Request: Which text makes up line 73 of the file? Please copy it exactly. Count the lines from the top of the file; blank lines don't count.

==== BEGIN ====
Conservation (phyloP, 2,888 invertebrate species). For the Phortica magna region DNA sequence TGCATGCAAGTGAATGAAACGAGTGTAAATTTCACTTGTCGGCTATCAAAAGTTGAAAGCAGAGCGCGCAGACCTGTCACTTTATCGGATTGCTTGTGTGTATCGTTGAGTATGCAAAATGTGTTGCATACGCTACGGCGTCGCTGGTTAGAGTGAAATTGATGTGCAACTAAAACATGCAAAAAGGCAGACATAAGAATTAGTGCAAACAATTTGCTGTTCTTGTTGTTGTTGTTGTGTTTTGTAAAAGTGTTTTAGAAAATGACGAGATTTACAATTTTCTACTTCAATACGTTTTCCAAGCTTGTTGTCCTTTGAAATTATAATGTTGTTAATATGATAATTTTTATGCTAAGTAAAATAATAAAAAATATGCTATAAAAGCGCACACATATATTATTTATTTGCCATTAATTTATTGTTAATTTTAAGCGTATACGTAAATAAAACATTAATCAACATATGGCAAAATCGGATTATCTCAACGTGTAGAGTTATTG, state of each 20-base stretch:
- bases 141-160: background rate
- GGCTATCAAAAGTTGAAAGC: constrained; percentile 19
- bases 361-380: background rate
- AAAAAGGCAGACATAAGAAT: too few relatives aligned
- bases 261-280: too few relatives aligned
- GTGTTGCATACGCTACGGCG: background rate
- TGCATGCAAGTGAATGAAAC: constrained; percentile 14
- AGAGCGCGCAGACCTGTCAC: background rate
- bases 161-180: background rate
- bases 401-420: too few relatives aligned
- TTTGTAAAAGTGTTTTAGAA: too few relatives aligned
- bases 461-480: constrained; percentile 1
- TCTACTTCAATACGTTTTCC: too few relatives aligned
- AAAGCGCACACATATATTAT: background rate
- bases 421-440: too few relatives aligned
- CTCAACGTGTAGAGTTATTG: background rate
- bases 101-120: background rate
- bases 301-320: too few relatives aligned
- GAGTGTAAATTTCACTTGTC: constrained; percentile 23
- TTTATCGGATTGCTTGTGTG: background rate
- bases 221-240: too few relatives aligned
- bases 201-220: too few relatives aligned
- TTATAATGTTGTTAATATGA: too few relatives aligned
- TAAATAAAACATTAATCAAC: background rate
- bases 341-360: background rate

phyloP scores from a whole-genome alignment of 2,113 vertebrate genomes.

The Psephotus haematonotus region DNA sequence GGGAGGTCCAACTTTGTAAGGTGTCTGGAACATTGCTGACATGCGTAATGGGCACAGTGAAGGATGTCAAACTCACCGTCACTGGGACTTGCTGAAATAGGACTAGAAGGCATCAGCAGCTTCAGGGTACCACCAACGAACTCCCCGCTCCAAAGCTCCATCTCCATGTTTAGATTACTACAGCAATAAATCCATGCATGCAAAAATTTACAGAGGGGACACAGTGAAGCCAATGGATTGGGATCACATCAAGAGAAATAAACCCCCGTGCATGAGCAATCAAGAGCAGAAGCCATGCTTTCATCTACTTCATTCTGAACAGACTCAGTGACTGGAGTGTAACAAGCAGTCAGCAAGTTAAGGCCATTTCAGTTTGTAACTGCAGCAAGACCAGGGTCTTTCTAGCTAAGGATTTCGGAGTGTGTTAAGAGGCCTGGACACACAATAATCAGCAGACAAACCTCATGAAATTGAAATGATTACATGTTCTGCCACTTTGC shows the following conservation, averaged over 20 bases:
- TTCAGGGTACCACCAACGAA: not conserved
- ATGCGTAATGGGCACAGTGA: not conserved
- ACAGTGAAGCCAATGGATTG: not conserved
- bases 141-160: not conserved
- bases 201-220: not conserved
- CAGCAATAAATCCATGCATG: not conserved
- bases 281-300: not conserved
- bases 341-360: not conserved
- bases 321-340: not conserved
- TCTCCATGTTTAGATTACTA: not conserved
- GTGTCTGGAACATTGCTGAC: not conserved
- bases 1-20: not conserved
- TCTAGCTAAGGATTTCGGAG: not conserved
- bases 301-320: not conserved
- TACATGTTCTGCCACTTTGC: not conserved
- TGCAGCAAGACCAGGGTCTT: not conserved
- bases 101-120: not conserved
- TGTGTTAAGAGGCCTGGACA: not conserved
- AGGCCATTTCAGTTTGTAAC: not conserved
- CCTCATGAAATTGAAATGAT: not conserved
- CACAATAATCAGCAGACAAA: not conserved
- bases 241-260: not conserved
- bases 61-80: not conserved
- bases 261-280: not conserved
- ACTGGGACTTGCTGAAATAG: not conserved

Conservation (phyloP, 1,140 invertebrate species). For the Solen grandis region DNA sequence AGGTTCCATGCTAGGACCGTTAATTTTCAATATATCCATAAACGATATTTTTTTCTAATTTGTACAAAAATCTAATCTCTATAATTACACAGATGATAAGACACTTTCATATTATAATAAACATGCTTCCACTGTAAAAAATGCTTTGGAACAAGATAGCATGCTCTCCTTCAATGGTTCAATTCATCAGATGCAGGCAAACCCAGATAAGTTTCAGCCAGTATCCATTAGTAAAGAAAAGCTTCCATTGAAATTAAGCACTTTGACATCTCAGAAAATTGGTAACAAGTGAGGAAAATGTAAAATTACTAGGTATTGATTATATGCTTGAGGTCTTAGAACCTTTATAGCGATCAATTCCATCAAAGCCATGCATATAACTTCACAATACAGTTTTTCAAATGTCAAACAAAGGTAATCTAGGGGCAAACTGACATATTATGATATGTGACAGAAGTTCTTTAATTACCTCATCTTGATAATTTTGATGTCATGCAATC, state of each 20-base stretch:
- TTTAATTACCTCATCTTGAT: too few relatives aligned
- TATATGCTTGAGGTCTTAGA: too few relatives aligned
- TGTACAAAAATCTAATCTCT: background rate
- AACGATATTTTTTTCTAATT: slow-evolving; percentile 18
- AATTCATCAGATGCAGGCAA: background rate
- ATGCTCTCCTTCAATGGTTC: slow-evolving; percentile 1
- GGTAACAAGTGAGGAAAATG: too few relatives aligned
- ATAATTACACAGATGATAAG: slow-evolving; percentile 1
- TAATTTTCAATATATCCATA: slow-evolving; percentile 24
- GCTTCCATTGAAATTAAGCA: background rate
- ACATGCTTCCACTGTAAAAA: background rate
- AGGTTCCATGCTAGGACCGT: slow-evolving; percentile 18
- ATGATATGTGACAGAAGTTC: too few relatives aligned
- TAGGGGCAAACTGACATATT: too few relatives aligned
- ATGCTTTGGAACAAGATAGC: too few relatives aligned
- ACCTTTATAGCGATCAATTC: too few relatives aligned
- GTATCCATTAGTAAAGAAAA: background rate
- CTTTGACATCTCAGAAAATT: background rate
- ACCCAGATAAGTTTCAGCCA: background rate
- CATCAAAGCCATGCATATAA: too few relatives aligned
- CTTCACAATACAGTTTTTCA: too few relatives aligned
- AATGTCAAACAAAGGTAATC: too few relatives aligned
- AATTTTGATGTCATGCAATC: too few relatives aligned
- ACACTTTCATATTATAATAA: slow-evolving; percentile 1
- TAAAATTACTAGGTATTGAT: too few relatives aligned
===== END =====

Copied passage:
- ACCCAGATAAGTTTCAGCCA: background rate